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For Immediate Release:

Revised LA County Rules Still Pose Danger to Public

County Misses Opportunity to Correct Flawed Pool Safety Notice

February 17, 2009

The LA County Department of Public Health threw owners and operators of Los Angeles County’s 16,000 public pools another pool safety curveball this week, with a new notice on compliance requirements for the Virginia Graeme Baker Pool and Spa Safety Act. The updated memo, posted on February 9, but largely unnoticed, perpetuates some of the same misinformation related to what pool owners and operators must do in order to comply with the federal law.

The memorandum, issued by the office of swimming pool program manager Bernard Franklin, continues to encourage pool owners to pursue the most expensive and disruptive fixes by draining, digging up and re-fitting single-drain pools with multiple drains. Such major alterations can cost tens of thousands of dollars while more affordable modifications are available.

“LA County officials really missed an opportunity to accurately reflect the letter of the federal law when they issued these changes,” said John Procter, spokesman for the Pool Safety Council. “PSC has worked hard to compel LA County to modify its interpretation. While we are pleased to see some modification related to environmental impact and acceptable compliance options, the new language leaves much to be desired.”

Prior to LA County’s Feb. 9 rule change, county officials required the area’s 16,000 public pools to drain their pools when installing the new drain covers, a costly and time-consuming process that threatened to waste one billion gallons of water in LA County alone. The guidance also required owners of single drain public pools to install dual drain systems, as opposed to far more cost-effective anti-entrapment devices.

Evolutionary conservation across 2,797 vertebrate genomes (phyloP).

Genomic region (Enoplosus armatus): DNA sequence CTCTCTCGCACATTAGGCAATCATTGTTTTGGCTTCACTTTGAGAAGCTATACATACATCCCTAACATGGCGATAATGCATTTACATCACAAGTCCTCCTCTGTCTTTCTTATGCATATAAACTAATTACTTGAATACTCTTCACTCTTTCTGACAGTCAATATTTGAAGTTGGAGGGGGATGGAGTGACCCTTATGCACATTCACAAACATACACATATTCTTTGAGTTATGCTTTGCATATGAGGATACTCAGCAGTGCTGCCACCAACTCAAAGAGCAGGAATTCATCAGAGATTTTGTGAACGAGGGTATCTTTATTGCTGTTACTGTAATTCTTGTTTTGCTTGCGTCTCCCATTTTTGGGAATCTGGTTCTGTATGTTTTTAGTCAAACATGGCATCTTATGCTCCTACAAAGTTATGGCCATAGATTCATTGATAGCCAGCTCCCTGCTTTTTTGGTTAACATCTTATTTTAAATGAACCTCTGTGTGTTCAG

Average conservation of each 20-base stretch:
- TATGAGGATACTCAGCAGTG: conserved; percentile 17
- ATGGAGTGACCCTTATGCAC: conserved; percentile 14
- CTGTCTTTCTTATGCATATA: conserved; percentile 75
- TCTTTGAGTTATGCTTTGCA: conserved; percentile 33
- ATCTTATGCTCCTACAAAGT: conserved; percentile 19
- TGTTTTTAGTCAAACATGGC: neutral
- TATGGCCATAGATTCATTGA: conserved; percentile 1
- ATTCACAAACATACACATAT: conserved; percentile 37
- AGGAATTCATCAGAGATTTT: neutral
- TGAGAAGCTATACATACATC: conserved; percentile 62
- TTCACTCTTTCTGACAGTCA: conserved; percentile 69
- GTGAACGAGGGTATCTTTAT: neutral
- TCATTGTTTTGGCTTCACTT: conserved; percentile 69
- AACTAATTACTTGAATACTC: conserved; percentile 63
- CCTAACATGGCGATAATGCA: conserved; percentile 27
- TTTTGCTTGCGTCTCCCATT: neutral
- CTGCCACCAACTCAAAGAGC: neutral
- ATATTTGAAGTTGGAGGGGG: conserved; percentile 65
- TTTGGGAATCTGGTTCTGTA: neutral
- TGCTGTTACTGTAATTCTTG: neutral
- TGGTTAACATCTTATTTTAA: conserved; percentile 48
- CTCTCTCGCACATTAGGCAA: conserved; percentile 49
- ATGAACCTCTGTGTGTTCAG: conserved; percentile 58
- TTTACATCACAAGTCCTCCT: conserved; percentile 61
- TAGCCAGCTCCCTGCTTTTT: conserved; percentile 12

After months of outcries from the public, the media and the Pool Safety Council, LA County changed their tune and will now permit certified divers to perform drain cover installation and anti-entrapment devices as acceptable means of VGB compliance.

The new rules are far from perfect, however. LA County still requires public pools replacing old drain covers with approved anti-entrapment drain covers “submit plans to this Department and pay a plan check fee prior to commencing the work and in advance of the issuance of permits.” PSC views these fees as arbitrary – and expensive – impediments for public pools working to comply with the Pool and Spa Safety Act. “This new language misses the mark,” Procter continued. “Fees for simple maintenance do more to fill the county coffers than encourage compliance.”

The revised advisory also contradicts the Consumer Products Safety Commission’s guidance on the installation of so-called “unblockable” drains, creating yet another area of confusion and potentially forcing pool operators to conduct costly modifications when simpler, much more affordable alterations can be made. LADPH’s new advisory describes dimensions for unblockable drain covers, not dimensions required for the actual drains themselves.

“While we consider some of these amendments a victory, we will continue to voice our concerns until LA County sets the record straight,” Procter concluded.

The Pool and Spa Safety Act, which went into effect in December 2008, was named after former Secretary of State James Baker’s granddaughter, who died after becoming entrapped in a spa drain. The law requires all public pools and spas take relatively simply measures to prevent drain entrapment from occurring. They must install approved safety drain covers, while single drain public pools must also install approved anti-entrapment devices.

PSC is a non-profit organization dedicated to the prevention of child drowning nationwide.


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